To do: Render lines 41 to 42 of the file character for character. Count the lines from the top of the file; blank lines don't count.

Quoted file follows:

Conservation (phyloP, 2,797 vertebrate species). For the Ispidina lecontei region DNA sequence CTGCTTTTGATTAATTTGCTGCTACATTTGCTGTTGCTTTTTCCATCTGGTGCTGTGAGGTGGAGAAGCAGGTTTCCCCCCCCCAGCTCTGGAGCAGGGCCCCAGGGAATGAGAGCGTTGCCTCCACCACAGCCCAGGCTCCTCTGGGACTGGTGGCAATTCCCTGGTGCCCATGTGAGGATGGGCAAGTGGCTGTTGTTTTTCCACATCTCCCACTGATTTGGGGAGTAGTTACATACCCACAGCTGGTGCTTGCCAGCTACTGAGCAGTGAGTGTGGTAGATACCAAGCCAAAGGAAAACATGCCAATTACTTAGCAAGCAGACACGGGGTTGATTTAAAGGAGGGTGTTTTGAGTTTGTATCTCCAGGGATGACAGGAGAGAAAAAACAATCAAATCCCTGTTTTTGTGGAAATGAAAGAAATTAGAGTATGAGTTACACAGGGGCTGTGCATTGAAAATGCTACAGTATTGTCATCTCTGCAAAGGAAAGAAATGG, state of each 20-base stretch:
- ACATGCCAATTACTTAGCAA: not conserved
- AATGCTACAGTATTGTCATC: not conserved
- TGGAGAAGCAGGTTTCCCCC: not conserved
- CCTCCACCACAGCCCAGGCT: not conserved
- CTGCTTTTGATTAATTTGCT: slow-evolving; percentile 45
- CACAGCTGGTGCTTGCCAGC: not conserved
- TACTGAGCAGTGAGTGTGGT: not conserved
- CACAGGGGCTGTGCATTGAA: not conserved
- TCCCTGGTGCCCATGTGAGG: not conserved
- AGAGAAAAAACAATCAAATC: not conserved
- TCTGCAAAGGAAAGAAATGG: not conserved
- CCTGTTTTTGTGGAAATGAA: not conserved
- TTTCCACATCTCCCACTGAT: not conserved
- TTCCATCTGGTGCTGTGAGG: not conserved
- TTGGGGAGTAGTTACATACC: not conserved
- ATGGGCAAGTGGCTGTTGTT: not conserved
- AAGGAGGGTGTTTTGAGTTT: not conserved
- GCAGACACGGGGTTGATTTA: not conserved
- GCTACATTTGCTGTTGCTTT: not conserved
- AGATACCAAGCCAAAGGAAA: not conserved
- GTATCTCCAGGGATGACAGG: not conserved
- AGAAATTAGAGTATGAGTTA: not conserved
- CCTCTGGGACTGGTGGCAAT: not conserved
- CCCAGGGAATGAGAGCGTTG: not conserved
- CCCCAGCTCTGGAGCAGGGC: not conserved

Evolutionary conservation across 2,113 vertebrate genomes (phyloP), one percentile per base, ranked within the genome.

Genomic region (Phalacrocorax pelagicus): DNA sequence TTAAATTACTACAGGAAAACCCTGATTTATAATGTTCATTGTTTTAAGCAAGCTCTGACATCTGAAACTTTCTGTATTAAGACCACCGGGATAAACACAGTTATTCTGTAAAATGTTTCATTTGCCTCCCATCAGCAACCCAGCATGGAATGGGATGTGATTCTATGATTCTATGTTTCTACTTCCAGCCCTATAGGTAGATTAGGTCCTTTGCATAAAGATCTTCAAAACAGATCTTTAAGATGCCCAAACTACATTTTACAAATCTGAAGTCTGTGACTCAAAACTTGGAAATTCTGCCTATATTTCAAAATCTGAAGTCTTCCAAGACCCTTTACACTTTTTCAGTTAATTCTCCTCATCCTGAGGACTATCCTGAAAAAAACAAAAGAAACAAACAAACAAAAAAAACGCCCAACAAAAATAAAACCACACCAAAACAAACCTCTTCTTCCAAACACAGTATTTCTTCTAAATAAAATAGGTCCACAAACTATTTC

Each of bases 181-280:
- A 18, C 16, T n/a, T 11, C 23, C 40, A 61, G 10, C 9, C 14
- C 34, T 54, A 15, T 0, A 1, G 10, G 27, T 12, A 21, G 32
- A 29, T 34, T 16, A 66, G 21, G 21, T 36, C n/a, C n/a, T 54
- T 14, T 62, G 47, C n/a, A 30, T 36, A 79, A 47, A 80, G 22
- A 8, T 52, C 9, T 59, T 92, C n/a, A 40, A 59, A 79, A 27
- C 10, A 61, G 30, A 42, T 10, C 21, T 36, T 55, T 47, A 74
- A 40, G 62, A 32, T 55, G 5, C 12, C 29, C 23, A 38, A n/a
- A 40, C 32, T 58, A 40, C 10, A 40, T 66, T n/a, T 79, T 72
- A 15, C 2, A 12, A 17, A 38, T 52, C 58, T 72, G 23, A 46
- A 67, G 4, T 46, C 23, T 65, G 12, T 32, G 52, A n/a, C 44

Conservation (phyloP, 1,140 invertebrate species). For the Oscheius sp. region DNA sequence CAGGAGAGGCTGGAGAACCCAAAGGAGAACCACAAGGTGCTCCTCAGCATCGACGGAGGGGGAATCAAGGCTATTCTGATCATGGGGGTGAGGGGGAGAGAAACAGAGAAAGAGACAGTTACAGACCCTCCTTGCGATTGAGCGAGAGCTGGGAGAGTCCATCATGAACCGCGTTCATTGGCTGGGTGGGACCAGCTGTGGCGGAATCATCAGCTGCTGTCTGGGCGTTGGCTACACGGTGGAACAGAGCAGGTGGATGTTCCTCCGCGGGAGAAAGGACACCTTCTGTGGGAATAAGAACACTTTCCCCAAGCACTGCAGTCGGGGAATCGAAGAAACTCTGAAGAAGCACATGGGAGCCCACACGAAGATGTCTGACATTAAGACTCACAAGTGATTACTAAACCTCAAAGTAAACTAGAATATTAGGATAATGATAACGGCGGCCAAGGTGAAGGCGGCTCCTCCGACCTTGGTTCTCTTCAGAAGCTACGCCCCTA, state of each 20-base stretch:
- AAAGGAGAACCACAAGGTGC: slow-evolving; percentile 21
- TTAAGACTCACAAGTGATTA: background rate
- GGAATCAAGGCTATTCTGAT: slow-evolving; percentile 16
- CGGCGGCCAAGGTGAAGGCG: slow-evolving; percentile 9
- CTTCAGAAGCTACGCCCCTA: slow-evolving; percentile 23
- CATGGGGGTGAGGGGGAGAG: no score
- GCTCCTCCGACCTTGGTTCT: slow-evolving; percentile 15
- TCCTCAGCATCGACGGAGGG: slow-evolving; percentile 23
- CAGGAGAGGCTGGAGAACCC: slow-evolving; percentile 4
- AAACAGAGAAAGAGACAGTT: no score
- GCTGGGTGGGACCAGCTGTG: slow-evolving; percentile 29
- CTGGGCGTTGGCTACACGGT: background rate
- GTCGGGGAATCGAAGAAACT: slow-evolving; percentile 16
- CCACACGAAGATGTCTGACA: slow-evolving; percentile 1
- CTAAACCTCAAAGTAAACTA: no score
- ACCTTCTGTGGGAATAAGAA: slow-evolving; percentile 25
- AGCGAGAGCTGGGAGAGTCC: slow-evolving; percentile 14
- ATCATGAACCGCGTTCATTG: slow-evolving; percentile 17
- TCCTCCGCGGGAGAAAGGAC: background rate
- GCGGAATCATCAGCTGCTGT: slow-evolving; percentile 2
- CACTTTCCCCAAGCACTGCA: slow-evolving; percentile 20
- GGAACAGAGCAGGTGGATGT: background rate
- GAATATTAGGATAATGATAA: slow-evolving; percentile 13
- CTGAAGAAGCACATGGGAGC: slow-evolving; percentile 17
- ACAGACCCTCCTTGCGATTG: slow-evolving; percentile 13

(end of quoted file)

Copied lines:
- AAAGGAGAACCACAAGGTGC: slow-evolving; percentile 21
- TTAAGACTCACAAGTGATTA: background rate